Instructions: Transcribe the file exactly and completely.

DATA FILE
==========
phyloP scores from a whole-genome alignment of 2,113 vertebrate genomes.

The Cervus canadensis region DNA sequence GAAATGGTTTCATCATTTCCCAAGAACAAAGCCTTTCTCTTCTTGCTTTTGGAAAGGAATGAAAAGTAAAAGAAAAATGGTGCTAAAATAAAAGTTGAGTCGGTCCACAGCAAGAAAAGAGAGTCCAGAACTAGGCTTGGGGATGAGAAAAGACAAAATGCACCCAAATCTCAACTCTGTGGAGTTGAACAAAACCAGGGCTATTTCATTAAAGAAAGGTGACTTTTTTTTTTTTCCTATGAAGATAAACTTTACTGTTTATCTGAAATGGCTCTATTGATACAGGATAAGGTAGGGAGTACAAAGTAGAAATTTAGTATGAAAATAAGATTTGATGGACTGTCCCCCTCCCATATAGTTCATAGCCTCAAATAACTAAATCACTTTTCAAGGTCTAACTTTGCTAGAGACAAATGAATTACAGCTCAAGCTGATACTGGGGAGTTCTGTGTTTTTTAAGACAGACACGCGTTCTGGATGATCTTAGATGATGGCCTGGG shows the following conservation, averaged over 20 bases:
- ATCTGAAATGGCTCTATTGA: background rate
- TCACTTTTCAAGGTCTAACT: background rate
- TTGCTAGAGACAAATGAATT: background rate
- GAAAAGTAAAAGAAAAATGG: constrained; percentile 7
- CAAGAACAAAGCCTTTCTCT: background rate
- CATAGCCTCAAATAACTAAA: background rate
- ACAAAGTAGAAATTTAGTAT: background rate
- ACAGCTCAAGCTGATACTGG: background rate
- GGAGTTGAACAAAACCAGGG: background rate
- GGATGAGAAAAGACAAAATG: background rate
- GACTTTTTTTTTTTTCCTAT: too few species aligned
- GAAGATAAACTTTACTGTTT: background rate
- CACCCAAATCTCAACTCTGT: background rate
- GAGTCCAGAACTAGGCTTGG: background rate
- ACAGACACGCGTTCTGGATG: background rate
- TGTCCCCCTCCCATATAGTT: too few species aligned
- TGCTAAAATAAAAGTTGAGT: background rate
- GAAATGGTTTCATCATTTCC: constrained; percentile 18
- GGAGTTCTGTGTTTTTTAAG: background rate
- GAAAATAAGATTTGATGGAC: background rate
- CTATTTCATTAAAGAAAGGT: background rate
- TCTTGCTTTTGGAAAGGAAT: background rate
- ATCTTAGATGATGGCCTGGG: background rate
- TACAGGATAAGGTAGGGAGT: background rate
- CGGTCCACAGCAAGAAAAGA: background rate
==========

phyloP scores from a whole-genome alignment of 2,113 vertebrate genomes.

The Cervus canadensis region DNA sequence GAAATGGTTTCATCATTTCCCAAGAACAAAGCCTTTCTCTTCTTGCTTTTGGAAAGGAATGAAAAGTAAAAGAAAAATGGTGCTAAAATAAAAGTTGAGTCGGTCCACAGCAAGAAAAGAGAGTCCAGAACTAGGCTTGGGGATGAGAAAAGACAAAATGCACCCAAATCTCAACTCTGTGGAGTTGAACAAAACCAGGGCTATTTCATTAAAGAAAGGTGACTTTTTTTTTTTTCCTATGAAGATAAACTTTACTGTTTATCTGAAATGGCTCTATTGATACAGGATAAGGTAGGGAGTACAAAGTAGAAATTTAGTATGAAAATAAGATTTGATGGACTGTCCCCCTCCCATATAGTTCATAGCCTCAAATAACTAAATCACTTTTCAAGGTCTAACTTTGCTAGAGACAAATGAATTACAGCTCAAGCTGATACTGGGGAGTTCTGTGTTTTTTAAGACAGACACGCGTTCTGGATGATCTTAGATGATGGCCTGGG shows the following conservation, averaged over 20 bases:
- ATCTGAAATGGCTCTATTGA: background rate
- TCACTTTTCAAGGTCTAACT: background rate
- TTGCTAGAGACAAATGAATT: background rate
- GAAAAGTAAAAGAAAAATGG: constrained; percentile 7
- CAAGAACAAAGCCTTTCTCT: background rate
- CATAGCCTCAAATAACTAAA: background rate
- ACAAAGTAGAAATTTAGTAT: background rate
- ACAGCTCAAGCTGATACTGG: background rate
- GGAGTTGAACAAAACCAGGG: background rate
- GGATGAGAAAAGACAAAATG: background rate
- GACTTTTTTTTTTTTCCTAT: too few species aligned
- GAAGATAAACTTTACTGTTT: background rate
- CACCCAAATCTCAACTCTGT: background rate
- GAGTCCAGAACTAGGCTTGG: background rate
- ACAGACACGCGTTCTGGATG: background rate
- TGTCCCCCTCCCATATAGTT: too few species aligned
- TGCTAAAATAAAAGTTGAGT: background rate
- GAAATGGTTTCATCATTTCC: constrained; percentile 18
- GGAGTTCTGTGTTTTTTAAG: background rate
- GAAAATAAGATTTGATGGAC: background rate
- CTATTTCATTAAAGAAAGGT: background rate
- TCTTGCTTTTGGAAAGGAAT: background rate
- ATCTTAGATGATGGCCTGGG: background rate
- TACAGGATAAGGTAGGGAGT: background rate
- CGGTCCACAGCAAGAAAAGA: background rate